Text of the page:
Right now Black Holes are so large that they can see with a telescope

Now, a team of worldwide researchers has identified a supermassive black hole that devours the mass of one Earth every second.

By observing other light objects billions of years old, the scientists determined that the newly found behemoth was the brightest and fastest-growing supermassive black hole of the previous nine billion years (that we know of).

This dazzling cosmic beast, located in the constellation Centaurus, is more than 500 times bigger than the supermassive black hole at the centre of our own galaxy.

The results, which are presently being reviewed, were published in a physics academic journal last week.

“People have been looking for these kinds of objects since the 1960s,” said lead author Christopher Onken, an astronomer at the Australian National University.

“And somehow, this one seemed to have escaped all our previous efforts to find it.”

While searching the Milky Way for nearby pairs of binary stars — stars that circle the same centre of mass — the team came onto the strange object.

They were using the SkyMapper telescope at Siding Spring Observatory near Coonabarabran, between the New South Wales areas of Central West and North West Slopes.

Adrian Lucy, a PhD candidate at Columbia University in New York, discovered over 200 possibilities for binary stars, but according to Dr. Onken, there was something peculiar about them.

One of them turned out to be unlike a binary system in every way.

To get a closer look at the peculiar object, the crew travelled to Cape Town’s South African Astronomical Observatory’s 1,9-meter telescope.

Here, they were able to examine the different wavelengths of light emitted by SMSS J114447.77-430859.3, or J1144 for short.

“You really see the detailed fingerprints of what’s making up these objects,” Dr Onken said.

And it did not resemble a giant star in any way.

Instead, the object featured brilliant lines showing that gas was flowing very quickly, indicating that it was propelled by a supermassive black hole.

Several of the brightest objects in the sky, quasars, are powered by supermassive black holes, which have a mass of millions or billions of Suns.

From Earth, these brilliant objects resemble stars, but their light originates from the accretion disc, a ring of gas, dust, and stars that swirls around the black hole.

As this material is pulled into the black hole’s gaping mouth by its enormous gravitational attraction, it becomes very hot and produces blinding light.

“The gas is kind of funnelling down into a pancake shape, and that material then heats up through friction,” Dr Onken said.

Like a ball rolling down a hill, the material accelerates as it approaches the event horizon of a black hole — the point from which not even light can escape — releasing its potential energy.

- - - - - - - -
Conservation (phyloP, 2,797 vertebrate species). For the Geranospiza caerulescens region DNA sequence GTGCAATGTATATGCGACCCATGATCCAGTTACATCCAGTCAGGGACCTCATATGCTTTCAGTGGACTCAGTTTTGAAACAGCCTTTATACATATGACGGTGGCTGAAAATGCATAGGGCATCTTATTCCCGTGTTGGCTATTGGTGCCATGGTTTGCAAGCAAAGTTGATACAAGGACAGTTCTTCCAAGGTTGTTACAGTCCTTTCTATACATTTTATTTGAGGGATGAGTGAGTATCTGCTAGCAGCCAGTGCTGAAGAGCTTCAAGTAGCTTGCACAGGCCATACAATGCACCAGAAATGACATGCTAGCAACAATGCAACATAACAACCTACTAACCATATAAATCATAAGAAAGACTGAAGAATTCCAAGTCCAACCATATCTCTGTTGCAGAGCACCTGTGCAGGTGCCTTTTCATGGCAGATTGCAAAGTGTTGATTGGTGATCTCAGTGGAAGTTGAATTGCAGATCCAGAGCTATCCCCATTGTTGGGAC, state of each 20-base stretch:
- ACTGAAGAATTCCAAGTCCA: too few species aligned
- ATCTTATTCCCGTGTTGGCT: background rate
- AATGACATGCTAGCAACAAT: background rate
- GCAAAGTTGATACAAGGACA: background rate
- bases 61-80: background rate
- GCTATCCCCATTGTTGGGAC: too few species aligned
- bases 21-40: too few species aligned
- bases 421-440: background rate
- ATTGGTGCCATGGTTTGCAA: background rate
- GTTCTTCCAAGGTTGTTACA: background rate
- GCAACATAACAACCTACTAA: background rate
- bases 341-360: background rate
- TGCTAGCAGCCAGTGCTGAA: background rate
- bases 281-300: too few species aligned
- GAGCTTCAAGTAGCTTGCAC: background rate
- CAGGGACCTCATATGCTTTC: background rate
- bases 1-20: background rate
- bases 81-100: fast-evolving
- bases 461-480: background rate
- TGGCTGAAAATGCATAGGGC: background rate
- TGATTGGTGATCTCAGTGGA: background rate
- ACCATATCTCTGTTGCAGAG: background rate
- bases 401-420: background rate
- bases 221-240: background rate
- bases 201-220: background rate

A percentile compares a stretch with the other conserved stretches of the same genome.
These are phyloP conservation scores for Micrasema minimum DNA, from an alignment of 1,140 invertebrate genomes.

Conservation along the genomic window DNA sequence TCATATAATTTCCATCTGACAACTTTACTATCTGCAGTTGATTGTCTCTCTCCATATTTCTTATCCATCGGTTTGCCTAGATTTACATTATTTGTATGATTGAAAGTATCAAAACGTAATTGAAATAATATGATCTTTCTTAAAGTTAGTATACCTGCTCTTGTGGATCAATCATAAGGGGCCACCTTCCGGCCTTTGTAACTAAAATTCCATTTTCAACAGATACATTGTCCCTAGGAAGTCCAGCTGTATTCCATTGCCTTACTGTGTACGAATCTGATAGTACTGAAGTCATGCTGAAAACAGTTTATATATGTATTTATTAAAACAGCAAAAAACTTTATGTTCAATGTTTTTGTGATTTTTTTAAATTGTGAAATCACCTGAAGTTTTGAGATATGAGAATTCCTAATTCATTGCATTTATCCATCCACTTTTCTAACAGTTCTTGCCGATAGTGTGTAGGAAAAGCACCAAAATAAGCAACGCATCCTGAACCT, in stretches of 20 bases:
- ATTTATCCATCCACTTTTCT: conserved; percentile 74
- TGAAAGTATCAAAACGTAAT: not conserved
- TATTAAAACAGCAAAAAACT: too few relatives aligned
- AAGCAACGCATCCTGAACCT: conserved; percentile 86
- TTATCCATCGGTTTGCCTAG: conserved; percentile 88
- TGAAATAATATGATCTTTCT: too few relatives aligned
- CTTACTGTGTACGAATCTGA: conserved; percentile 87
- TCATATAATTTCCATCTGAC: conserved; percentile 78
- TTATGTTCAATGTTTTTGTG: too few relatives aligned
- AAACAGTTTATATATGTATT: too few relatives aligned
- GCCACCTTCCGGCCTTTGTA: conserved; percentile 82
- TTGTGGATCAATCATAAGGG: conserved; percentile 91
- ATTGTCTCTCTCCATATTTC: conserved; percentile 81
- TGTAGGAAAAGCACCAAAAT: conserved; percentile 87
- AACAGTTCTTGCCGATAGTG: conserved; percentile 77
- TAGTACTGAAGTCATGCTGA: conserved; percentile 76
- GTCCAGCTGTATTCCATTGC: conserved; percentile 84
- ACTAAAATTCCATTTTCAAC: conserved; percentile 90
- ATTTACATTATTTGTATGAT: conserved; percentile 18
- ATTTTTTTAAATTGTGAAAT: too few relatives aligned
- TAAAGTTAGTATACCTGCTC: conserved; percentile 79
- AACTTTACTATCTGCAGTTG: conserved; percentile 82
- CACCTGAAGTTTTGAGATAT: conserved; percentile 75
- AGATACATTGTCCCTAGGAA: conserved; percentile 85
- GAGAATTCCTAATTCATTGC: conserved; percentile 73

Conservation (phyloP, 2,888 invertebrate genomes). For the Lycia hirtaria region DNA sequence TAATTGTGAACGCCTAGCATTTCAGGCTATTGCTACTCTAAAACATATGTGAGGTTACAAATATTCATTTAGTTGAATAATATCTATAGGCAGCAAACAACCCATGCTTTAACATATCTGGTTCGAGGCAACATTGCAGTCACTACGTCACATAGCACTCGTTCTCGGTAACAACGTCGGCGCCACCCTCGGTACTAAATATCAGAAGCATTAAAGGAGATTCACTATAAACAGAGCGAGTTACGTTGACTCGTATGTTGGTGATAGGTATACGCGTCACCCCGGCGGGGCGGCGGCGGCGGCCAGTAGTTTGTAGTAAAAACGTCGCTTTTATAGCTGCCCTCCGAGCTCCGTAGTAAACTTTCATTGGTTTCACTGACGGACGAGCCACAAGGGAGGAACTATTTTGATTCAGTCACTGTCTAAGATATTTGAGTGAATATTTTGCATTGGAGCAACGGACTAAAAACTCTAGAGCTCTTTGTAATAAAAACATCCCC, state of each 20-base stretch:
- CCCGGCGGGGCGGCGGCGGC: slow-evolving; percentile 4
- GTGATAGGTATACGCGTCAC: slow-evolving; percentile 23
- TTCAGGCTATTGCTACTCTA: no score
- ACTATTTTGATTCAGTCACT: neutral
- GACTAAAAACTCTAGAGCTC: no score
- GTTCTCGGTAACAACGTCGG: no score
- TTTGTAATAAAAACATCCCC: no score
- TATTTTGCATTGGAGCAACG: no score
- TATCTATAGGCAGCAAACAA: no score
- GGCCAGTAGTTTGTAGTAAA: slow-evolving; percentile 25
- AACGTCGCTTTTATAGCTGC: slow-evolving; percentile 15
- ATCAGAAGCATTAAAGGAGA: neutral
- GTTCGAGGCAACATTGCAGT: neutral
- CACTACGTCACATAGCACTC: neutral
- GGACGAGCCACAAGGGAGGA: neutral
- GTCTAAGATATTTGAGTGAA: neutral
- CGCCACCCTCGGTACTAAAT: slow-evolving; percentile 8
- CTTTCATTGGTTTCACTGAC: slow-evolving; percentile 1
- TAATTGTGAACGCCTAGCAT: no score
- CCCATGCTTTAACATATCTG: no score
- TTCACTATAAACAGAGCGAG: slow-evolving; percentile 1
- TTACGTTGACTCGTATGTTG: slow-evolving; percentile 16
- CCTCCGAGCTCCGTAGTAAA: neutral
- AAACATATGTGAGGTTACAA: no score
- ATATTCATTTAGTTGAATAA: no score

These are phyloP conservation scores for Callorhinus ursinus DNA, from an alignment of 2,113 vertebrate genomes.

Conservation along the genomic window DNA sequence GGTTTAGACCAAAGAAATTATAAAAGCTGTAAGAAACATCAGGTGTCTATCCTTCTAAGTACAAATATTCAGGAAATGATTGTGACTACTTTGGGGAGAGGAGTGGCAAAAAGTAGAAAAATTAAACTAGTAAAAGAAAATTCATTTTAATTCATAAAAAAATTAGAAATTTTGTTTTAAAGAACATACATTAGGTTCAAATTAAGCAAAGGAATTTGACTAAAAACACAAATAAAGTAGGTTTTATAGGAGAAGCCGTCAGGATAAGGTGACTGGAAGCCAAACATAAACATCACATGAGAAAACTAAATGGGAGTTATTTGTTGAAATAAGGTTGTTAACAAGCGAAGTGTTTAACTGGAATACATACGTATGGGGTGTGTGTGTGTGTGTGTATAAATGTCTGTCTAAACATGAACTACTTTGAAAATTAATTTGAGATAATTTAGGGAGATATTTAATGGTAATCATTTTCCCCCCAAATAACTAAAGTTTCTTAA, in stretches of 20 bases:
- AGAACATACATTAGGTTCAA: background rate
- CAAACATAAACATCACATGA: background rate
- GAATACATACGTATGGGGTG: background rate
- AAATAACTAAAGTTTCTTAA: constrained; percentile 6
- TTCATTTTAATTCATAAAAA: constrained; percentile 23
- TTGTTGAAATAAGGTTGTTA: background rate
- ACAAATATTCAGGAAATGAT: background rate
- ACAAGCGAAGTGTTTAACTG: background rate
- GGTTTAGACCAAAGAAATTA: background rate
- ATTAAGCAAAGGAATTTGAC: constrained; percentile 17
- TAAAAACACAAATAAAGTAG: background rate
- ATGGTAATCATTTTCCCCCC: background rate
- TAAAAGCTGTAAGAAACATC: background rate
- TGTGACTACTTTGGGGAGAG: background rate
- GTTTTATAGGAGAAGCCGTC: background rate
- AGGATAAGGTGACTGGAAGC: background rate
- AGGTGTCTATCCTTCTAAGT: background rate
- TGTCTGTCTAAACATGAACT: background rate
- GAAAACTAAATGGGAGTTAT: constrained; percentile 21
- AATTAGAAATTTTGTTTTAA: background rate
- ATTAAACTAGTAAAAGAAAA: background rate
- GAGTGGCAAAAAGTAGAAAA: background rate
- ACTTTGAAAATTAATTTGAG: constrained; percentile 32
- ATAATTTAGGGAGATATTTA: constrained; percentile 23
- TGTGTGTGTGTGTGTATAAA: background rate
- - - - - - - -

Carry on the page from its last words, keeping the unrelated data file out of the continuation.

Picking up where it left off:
“Eventually all that stuff falls into the black hole past the event horizon, adding to the mass of the black hole as it does so.”

This bright, fast-moving cloud of gas enabled Dr. Onken and his colleagues to estimate the supermassive black hole’s mass at three billion Suns.

In comparison, Sagittarius A*, the supermassive black hole at the centre of our galaxy, has a mass of around 4 million Suns.

And although J1144 was fainter than previous quasars discovered in the last 60 years, it was still far more distant and brighter than other objects of the same age.

“That was very exciting because these are pretty unusual finds,” Dr Onken said.

In addition, the scientists analysed J1144’s brightness over the last 45 years by analysing its appearance in earlier data sets.

They discovered that the brightness of the enormous quasar remained constant throughout time, suggesting that its black hole was continually consuming gas and everything else that came its way.

Michael Cowley, an astronomer at the Queensland University of Technology, said that the supermassive black hole’s size indicated that it was most likely related with a huge galaxy.

“Usually you’ll find that the more massive the black hole, the more massive the galaxy is as well,” said Dr Cowley, who was not involved in the study.

Keep an eye out for J114 just north-west of the Southern Cross.(Supplied: Christian Wolf/ANU/IAU)

This quasar’s brightness is about 7,000 times brighter than all of the light in the Milky Way, making it visible from your backyard with the right telescope.

Dr. Onken recommended a telescope with a diameter of 30 to 40 centimetres and a camera capable of lengthy exposures.

J1144 is situated in the sky approximately north-west of the Southern Cross, emanating from the constellation Centaurus.

“It’s just right overhead at sunset at this time of year,” Dr Onken said.

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